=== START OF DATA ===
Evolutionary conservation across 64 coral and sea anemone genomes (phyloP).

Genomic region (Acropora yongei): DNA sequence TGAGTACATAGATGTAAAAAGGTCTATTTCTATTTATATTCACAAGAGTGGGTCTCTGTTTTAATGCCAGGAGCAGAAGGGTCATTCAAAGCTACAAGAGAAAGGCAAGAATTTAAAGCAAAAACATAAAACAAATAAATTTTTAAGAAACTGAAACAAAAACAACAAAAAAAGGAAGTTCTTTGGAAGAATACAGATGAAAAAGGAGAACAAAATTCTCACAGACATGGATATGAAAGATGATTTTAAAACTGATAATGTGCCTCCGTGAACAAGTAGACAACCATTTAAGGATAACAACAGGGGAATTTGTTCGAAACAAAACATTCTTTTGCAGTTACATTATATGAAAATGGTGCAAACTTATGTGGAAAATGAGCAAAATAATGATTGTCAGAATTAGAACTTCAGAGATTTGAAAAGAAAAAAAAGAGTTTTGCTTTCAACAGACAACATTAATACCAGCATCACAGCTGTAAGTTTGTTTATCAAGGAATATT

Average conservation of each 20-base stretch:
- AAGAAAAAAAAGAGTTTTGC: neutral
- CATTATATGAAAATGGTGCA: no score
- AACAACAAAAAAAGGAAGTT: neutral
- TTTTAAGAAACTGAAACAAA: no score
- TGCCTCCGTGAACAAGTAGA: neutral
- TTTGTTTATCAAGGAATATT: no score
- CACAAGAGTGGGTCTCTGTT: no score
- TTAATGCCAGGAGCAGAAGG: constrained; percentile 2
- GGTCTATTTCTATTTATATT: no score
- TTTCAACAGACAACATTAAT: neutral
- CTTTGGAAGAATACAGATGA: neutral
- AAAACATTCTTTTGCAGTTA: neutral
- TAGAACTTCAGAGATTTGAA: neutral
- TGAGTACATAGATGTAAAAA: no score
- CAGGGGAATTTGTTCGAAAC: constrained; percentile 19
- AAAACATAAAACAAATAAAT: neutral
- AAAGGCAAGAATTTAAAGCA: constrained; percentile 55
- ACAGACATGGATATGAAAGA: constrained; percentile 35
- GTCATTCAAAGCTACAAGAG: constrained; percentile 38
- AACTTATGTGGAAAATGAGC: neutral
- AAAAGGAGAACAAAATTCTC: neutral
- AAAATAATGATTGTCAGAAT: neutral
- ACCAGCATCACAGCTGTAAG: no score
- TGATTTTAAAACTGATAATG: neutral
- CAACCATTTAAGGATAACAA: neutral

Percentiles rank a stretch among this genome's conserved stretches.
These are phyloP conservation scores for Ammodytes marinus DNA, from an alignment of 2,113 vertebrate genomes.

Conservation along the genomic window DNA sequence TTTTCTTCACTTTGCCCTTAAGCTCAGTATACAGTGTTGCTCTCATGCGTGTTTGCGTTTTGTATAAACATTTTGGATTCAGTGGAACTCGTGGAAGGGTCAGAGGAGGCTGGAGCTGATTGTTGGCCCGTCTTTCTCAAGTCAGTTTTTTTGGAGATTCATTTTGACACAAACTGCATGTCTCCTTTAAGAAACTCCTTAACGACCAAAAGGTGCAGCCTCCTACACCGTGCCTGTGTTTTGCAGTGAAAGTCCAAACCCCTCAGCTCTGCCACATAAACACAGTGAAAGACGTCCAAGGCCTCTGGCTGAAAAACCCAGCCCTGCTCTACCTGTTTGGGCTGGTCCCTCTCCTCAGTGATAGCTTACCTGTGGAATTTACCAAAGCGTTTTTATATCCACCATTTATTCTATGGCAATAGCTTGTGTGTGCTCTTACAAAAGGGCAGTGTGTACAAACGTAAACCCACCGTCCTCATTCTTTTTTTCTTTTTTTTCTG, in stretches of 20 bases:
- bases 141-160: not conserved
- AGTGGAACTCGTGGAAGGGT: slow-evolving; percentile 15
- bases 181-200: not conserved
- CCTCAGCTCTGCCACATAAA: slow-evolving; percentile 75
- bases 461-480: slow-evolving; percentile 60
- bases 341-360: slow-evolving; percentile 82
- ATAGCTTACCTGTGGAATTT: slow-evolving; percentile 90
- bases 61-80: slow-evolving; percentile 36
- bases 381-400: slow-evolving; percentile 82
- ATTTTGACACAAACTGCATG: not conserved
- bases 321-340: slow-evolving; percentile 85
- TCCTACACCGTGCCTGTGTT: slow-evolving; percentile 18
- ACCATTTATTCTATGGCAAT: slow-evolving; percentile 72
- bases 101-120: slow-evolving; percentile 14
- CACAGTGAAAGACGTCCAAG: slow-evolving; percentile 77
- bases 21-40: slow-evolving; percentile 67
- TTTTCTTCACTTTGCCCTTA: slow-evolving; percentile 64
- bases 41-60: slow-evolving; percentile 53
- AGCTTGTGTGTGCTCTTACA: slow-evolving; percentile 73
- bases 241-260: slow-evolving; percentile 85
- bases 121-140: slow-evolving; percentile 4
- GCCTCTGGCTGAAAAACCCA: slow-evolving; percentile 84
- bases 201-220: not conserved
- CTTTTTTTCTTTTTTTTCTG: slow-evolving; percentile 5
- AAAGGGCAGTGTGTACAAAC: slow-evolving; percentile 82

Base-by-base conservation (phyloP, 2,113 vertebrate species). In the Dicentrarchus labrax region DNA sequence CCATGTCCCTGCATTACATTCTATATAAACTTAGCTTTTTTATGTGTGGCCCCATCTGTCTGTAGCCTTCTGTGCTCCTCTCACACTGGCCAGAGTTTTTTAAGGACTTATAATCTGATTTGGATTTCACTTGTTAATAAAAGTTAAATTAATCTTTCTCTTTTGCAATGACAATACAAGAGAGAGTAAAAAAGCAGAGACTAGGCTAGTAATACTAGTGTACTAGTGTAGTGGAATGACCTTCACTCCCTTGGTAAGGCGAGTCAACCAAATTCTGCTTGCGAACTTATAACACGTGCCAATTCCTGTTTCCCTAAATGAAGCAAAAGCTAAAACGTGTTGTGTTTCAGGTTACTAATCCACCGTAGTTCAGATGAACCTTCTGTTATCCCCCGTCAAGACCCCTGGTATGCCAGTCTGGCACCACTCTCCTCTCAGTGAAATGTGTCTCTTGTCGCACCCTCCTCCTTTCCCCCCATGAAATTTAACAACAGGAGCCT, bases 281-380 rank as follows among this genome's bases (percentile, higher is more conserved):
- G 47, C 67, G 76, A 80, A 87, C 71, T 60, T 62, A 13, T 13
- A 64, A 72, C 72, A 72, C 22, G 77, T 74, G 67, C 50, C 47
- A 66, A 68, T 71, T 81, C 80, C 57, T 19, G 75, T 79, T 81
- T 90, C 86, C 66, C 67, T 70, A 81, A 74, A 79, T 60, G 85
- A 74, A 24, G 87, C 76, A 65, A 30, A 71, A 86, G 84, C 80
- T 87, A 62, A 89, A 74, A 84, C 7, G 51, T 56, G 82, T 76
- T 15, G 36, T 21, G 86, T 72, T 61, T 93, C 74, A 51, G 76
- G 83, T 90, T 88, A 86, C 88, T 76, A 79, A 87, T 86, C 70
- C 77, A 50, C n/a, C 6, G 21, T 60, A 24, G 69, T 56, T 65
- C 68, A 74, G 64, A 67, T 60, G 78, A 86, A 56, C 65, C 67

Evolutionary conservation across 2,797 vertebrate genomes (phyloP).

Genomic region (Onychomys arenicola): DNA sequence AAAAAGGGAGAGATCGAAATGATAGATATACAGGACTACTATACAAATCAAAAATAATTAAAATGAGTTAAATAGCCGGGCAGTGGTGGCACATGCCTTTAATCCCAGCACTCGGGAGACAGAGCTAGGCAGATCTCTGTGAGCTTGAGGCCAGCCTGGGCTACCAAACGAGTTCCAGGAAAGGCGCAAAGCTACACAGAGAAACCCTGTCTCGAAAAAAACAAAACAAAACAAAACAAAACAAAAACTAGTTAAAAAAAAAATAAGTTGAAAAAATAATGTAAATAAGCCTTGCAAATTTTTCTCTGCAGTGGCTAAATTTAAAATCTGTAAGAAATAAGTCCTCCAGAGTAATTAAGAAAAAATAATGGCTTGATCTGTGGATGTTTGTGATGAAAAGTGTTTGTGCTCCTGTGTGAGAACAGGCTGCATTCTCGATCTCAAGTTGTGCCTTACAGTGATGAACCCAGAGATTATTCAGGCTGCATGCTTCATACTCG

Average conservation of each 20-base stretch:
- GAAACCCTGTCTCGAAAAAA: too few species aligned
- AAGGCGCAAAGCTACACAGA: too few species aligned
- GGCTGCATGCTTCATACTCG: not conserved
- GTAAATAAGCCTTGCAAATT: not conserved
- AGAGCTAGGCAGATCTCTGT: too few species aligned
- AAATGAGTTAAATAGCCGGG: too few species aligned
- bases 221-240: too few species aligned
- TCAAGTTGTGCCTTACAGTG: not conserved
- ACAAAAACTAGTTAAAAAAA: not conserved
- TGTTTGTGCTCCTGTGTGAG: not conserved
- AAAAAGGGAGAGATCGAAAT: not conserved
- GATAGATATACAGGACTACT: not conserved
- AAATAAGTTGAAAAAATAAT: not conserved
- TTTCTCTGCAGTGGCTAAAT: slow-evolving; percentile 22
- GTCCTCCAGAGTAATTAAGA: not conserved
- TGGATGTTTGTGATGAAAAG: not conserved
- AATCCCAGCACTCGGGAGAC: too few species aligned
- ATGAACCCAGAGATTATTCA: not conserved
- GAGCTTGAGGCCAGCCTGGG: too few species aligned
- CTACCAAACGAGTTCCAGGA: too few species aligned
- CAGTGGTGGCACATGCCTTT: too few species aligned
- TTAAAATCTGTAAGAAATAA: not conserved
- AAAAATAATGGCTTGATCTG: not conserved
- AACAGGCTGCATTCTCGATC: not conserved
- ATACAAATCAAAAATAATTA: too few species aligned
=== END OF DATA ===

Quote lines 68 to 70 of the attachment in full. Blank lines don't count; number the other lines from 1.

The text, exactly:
Evolutionary conservation across 2,797 vertebrate genomes (phyloP).

Genomic region (Onychomys arenicola): DNA sequence AAAAAGGGAGAGATCGAAATGATAGATATACAGGACTACTATACAAATCAAAAATAATTAAAATGAGTTAAATAGCCGGGCAGTGGTGGCACATGCCTTTAATCCCAGCACTCGGGAGACAGAGCTAGGCAGATCTCTGTGAGCTTGAGGCCAGCCTGGGCTACCAAACGAGTTCCAGGAAAGGCGCAAAGCTACACAGAGAAACCCTGTCTCGAAAAAAACAAAACAAAACAAAACAAAACAAAAACTAGTTAAAAAAAAAATAAGTTGAAAAAATAATGTAAATAAGCCTTGCAAATTTTTCTCTGCAGTGGCTAAATTTAAAATCTGTAAGAAATAAGTCCTCCAGAGTAATTAAGAAAAAATAATGGCTTGATCTGTGGATGTTTGTGATGAAAAGTGTTTGTGCTCCTGTGTGAGAACAGGCTGCATTCTCGATCTCAAGTTGTGCCTTACAGTGATGAACCCAGAGATTATTCAGGCTGCATGCTTCATACTCG

Average conservation of each 20-base stretch: